Monet – Wonderful Waterlillies

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Monet is probably best known for his paintings of waterlillies and this waterlilly bridge. I have written before about other series painted by Monet; his haystacks, the waterloo bridge, the seine  for example but none was as big as his series of waterlillies. He has painted approxiamatily 250 paintings of waterlillies during the last 30 years of his life. Many of the works were painted while he suffered from cataracts.

One of the things that made Monet so successful is that he really paved the way for other impressionists to also try and paint landscapes the way they saw them in just that moment rather than to paint an ideal lanscape according to the rules of the academy.

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Banks of the Seine in the spring

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Monet purchased his house in 1883 and build the garden, the pond and the bridge in Giverny later. It is said that he realised he wanted to move to Giverny when he saw it outside a train window. He first rented the house and the land but was able to buy everything in 1890 thanks to his success of his haystacks series. He than set out to design the garden, pond and japanese bridge. He began to construct a water-lily garden. Soon weeping willows, iris, and bamboo grew around a free-form pool, clusters of lily pads and blossoms floated on the quiet water, and a Japanese bridge closed the composition at one end. Surprisingly enough he didn’t design the pond with painting in mind. He has said:

It took me time to understand my waterlilies. I had planted them for the pleasure of it; I grew them without ever thinking of painting them. ”
– Claude Monet

It turns out Monet just really loved gardening. He has said that he was only good at two things in life: gardening and painting. He also said that all the money he earned went into the gardens.He considered his garden to be his biggest masterpiece.

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His house is nowadays a museum and it is possible to visit the museum and garden here:

Already in 1887 American impressionist artists we’re drawn to Giverny because of the beautiful surroundings and Monet’s presence, They are now known as the Giverny Colony. One of them was Theodore Earl Butler which married Monet’s stepdaughter Suzanne Hoschedé who posed in some of Monets paintings as the woman with a parasol. She was his favorite model.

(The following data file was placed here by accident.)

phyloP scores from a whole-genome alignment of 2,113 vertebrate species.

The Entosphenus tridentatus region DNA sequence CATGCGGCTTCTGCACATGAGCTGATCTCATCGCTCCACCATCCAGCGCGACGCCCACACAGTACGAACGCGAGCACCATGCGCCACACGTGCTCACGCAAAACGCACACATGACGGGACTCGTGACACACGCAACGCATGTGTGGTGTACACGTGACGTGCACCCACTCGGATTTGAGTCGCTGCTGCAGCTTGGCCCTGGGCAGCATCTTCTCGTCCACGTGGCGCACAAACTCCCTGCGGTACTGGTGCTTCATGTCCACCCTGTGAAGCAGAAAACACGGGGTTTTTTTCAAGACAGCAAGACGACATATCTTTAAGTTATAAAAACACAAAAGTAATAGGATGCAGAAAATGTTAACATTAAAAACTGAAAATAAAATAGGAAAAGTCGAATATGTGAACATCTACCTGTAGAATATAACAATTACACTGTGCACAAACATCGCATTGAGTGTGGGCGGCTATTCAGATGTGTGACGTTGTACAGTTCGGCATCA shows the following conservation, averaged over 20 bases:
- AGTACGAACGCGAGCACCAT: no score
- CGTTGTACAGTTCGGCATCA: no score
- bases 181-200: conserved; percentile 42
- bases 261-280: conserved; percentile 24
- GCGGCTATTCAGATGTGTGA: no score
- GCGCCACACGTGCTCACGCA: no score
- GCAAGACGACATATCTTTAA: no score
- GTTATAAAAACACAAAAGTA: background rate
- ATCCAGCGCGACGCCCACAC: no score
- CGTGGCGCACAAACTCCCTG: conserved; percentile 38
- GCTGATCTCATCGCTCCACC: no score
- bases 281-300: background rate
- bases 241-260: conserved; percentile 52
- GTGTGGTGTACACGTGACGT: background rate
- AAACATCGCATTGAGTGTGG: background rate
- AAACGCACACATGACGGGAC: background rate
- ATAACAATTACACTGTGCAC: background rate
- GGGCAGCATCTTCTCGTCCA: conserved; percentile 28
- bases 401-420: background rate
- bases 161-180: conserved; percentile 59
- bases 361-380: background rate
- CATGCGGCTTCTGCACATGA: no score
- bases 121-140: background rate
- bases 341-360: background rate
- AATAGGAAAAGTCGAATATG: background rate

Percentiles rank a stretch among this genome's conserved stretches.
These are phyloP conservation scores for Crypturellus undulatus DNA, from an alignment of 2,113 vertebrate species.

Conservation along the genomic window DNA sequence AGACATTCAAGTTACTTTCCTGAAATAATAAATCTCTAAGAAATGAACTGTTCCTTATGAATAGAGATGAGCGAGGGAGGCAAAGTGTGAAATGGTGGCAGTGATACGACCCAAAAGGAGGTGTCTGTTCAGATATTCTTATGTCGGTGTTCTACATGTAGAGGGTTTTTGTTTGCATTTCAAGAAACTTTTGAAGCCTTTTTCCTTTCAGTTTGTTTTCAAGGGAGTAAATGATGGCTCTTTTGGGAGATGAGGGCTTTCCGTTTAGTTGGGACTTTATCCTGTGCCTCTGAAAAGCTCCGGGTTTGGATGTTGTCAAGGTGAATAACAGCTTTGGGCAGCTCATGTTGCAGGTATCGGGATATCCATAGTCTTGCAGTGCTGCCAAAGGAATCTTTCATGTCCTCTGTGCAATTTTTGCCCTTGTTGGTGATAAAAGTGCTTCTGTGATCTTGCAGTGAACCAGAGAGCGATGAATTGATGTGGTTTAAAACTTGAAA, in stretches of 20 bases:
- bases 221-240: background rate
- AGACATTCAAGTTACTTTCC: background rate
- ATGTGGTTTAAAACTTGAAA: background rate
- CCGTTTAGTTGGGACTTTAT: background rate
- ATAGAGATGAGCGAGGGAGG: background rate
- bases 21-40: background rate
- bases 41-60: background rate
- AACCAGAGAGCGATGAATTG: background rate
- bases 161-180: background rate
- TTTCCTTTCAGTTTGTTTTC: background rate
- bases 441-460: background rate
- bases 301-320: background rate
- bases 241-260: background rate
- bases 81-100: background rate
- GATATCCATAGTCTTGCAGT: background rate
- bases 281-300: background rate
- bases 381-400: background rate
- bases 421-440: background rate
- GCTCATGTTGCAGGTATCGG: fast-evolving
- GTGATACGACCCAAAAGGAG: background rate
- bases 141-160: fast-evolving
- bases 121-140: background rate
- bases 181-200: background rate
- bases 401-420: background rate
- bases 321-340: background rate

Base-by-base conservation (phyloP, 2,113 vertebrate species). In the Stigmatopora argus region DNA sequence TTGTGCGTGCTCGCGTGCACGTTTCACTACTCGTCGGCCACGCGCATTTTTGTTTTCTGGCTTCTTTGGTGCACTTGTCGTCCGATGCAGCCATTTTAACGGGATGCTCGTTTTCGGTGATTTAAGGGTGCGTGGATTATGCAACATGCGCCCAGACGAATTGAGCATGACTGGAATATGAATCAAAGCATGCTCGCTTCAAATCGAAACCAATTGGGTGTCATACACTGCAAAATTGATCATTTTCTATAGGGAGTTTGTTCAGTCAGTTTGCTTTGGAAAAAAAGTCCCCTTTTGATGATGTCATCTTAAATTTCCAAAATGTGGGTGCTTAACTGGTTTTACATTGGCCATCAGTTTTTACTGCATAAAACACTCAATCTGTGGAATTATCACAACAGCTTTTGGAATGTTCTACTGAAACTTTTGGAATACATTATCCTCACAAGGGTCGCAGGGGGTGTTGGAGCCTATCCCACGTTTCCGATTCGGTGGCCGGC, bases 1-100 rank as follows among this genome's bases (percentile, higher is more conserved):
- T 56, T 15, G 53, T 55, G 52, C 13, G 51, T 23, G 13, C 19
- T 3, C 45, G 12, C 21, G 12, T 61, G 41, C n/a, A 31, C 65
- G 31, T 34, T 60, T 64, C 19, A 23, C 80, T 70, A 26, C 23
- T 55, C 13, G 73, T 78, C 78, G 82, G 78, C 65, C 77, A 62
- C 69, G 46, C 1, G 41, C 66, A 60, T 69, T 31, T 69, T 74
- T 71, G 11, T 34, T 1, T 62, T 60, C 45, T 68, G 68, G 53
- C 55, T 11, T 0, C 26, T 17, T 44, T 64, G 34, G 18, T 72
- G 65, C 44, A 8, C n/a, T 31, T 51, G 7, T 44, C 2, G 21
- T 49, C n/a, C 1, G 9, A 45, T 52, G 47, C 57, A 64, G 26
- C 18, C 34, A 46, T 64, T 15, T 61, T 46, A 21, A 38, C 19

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They married in 1892 the same year Monet married his wife and had two children together. After only 7 years of marriage Suzanne died in 1899 and Theodore Earl Butler married her younger sister and raised their two children with her instead. Theodore Earl Butler was ofcourse influenced by Monet’s style of painting but even by Gauguin and later fauvism.

Another notable painter that came often back to Giverny was American painter Frederick Carl Frieseke who’d spent most of his life in France. Frederick Carl Frieseke did not become close friends with Monet even though they were practically neighbours, nor was he influenced artistically by Monet, The only impressionist he credited to have influenced him was Piere-Auguste Renoir, because they both liked to paint women bathing in sunlight. He particularly liked the freedom he had in France:

“I am more free and there are not the Puritanical restrictions which prevail in America – here I can paint the nude out of doors.”

He wrote that he liked to chock the audience back in the USA in 1902 with his nude paintings:

“I get much pleasure in shocking the good Church people with the nudes”

Friseke won many prices and awards during his lifetime including the very prestigious medal of the French Legion of Honour.

In Giverny one can visit the Museum of Impressionism Giverny dedicated to the history of impressionism and its continuation in the Giverny art colony here:

I hope you all enjoyed reading about Monet’s waterlillies as much as I liked to read more about Giverny :).

sunny greetings, Hilde

Posted in Sun

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